20 May Cope, Edward M. (1874-1954)
Edward Mitchell Cope was born in Germantown, Pennsylvania. In 1898 he moved to Redlands and in 1899 he purchased with Harry L. Graham the Redlands Commercial Company. Graham retired in 1910 and the company became the E. M. Cope Commercial Company.
At first the company dealt primarily in fuel, hay and grain. It soon branched out into farming operations. Thousands of acres of land in now what is Yucaipa and Calimesa were leased. Utilizing new farming methods, the Cope Company was able to establish a “direct from the ranch to consumer” delivery of hay and grain.
The advent of the automobile resulted in a change from horse to mechanical motor power , brought about the cessation of the company’s ranching operations. The company transitioned into builder and general hardware, housewares, paint, and ranch equipment.
In 1919 a first destroyed the original store and warehouse which was located on the corner of the Santa Fe tracks and Orange Street. A new store for ranch implements was opened at 15 East Central Avenue and the main business at 210 Orange Street. In 1923 a new building was purchased at 11-19 E. Citrus Avenue where it remained until the company’s closed in 1939.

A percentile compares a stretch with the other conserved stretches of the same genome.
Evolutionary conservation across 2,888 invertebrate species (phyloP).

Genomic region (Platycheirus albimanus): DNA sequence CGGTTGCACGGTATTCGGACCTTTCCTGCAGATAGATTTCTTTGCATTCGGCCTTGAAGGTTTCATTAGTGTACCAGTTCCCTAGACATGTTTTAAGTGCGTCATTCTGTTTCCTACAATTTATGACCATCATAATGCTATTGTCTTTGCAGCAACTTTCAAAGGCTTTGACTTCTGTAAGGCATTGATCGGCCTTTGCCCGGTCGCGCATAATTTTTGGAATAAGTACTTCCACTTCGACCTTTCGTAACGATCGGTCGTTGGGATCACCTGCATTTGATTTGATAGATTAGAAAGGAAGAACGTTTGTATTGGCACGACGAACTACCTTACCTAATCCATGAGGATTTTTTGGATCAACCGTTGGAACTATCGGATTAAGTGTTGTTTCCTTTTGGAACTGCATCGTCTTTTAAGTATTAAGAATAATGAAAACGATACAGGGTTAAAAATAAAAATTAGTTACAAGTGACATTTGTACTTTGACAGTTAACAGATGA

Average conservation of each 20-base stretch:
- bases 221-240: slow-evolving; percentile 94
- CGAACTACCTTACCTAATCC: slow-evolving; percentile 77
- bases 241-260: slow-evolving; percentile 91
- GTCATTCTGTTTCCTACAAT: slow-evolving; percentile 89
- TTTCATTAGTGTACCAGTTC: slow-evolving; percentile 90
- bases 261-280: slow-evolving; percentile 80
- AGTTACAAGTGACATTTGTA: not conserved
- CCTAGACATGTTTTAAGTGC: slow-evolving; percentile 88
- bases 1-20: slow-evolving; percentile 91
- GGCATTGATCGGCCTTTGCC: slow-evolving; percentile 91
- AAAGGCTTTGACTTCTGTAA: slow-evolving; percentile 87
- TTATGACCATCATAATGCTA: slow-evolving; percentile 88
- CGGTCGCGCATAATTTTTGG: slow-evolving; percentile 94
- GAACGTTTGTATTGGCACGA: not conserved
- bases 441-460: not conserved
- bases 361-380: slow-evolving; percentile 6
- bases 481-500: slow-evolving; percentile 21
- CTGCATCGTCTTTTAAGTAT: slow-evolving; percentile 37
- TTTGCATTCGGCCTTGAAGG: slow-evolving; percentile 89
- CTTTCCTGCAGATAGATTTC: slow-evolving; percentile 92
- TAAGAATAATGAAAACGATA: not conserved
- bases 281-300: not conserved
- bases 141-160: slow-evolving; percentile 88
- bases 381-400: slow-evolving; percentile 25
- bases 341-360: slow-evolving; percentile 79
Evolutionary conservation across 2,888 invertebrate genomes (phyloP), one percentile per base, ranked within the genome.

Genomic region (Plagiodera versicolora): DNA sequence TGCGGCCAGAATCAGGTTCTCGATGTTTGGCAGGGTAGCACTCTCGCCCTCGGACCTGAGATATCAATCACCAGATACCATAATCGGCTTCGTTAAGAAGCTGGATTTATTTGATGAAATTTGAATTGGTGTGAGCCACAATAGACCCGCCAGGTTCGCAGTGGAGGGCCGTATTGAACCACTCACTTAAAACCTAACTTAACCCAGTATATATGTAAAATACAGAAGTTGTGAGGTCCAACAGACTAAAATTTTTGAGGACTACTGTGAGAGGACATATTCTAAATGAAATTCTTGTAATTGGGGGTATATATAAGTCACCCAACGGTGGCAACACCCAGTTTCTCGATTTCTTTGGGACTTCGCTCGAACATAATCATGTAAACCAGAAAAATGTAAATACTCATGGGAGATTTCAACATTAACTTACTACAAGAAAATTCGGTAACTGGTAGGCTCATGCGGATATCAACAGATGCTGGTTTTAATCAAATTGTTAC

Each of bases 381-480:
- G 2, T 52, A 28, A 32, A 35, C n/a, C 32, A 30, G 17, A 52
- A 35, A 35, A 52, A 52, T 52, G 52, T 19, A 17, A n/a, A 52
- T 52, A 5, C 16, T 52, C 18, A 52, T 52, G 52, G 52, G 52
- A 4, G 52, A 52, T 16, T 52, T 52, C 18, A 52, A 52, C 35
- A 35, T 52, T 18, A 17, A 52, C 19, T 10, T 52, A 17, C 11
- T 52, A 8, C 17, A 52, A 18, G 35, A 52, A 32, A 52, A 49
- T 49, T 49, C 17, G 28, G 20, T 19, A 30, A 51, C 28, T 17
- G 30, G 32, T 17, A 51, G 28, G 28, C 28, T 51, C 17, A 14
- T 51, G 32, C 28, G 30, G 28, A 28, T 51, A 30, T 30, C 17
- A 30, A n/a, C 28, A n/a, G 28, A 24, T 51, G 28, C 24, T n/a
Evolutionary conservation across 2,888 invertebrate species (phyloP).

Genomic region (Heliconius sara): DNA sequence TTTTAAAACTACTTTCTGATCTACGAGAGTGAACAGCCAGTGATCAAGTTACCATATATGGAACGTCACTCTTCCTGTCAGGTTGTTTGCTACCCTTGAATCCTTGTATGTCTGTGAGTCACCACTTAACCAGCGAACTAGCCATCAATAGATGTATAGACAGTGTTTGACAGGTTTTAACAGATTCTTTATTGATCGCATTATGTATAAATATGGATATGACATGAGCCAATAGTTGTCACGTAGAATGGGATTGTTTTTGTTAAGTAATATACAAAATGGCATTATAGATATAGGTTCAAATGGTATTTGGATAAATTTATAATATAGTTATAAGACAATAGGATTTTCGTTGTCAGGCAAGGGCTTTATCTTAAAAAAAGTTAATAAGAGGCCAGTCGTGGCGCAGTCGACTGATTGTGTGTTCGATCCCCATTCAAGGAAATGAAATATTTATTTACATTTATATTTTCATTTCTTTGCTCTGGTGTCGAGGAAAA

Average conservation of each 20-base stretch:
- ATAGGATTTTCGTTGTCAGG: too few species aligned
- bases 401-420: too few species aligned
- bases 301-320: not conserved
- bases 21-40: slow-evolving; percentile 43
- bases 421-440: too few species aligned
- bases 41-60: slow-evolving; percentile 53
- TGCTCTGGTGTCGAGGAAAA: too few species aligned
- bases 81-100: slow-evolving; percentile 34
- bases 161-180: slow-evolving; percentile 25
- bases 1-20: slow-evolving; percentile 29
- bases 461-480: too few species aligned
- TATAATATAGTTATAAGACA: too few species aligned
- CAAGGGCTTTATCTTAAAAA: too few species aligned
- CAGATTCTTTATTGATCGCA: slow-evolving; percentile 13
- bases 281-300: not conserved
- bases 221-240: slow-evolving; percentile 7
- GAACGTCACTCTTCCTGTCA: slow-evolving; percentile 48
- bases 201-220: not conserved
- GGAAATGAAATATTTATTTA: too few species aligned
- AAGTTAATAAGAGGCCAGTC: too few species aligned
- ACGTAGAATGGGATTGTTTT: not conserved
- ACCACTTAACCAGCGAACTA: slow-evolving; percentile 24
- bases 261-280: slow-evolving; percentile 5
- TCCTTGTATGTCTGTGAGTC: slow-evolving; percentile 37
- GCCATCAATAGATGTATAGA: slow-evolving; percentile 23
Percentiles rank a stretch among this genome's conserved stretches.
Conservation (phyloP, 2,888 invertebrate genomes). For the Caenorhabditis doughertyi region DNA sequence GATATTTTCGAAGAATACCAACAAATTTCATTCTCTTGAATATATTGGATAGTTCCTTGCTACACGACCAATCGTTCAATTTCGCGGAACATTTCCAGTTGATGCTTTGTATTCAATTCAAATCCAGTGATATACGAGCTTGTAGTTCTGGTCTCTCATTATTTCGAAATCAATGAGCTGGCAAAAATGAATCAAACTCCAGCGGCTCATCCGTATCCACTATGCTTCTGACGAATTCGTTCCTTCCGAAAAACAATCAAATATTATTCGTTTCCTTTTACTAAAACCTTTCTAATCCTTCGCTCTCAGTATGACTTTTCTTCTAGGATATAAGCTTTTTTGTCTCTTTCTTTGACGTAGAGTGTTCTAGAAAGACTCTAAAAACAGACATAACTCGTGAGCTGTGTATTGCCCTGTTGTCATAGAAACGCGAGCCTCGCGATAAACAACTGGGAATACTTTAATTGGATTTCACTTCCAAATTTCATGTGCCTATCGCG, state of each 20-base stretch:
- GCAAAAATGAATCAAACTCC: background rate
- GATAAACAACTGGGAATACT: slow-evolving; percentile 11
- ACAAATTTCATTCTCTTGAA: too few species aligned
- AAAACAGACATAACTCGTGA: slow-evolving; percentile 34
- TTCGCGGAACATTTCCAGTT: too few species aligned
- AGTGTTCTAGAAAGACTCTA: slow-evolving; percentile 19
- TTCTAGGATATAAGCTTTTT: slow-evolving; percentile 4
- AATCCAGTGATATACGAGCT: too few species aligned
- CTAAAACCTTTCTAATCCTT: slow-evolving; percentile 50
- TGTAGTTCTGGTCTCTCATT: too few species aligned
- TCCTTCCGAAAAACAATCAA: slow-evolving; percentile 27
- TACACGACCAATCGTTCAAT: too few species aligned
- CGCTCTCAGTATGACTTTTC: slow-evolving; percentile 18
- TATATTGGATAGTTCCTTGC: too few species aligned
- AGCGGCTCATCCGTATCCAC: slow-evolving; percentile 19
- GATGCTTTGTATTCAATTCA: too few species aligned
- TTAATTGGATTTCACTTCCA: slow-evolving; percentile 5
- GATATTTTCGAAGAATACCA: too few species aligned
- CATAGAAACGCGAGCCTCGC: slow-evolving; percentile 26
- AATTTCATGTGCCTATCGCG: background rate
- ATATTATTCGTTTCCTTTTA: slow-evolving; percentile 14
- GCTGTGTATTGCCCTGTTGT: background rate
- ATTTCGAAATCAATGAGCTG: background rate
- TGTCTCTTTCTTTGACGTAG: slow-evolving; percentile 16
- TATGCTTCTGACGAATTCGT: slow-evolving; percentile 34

Cope played a vital role in the establishment of the Redlands Chapter of the Red Cross in 1917. From 1931 to 1949 he served as chairman of the chapter. In April, 1927 he and his wife donated 16 acres in Terracina Park for the first Redlands Community Hospital on whose Board of Directors he served many years.
Mr. Cope was also interested in educational facilities. He served continuously from 1918 to 1947 as a trustee for the Redlands Public School District. He was also a trustee of the University of Redlands for many years. He was also a member of Trinity Episcopal Church and was on the advisory board of the Security First National Bank, Redlands branch.
Cope was married to Marie Lewis Cope (1875-1952). They lived at 933 Walnut Avenue. He died at the age of 79 on January 9, 1954.
[Source: McInally, Kathleen biographic sketch of Edward M. Cope, May 1, 1973.]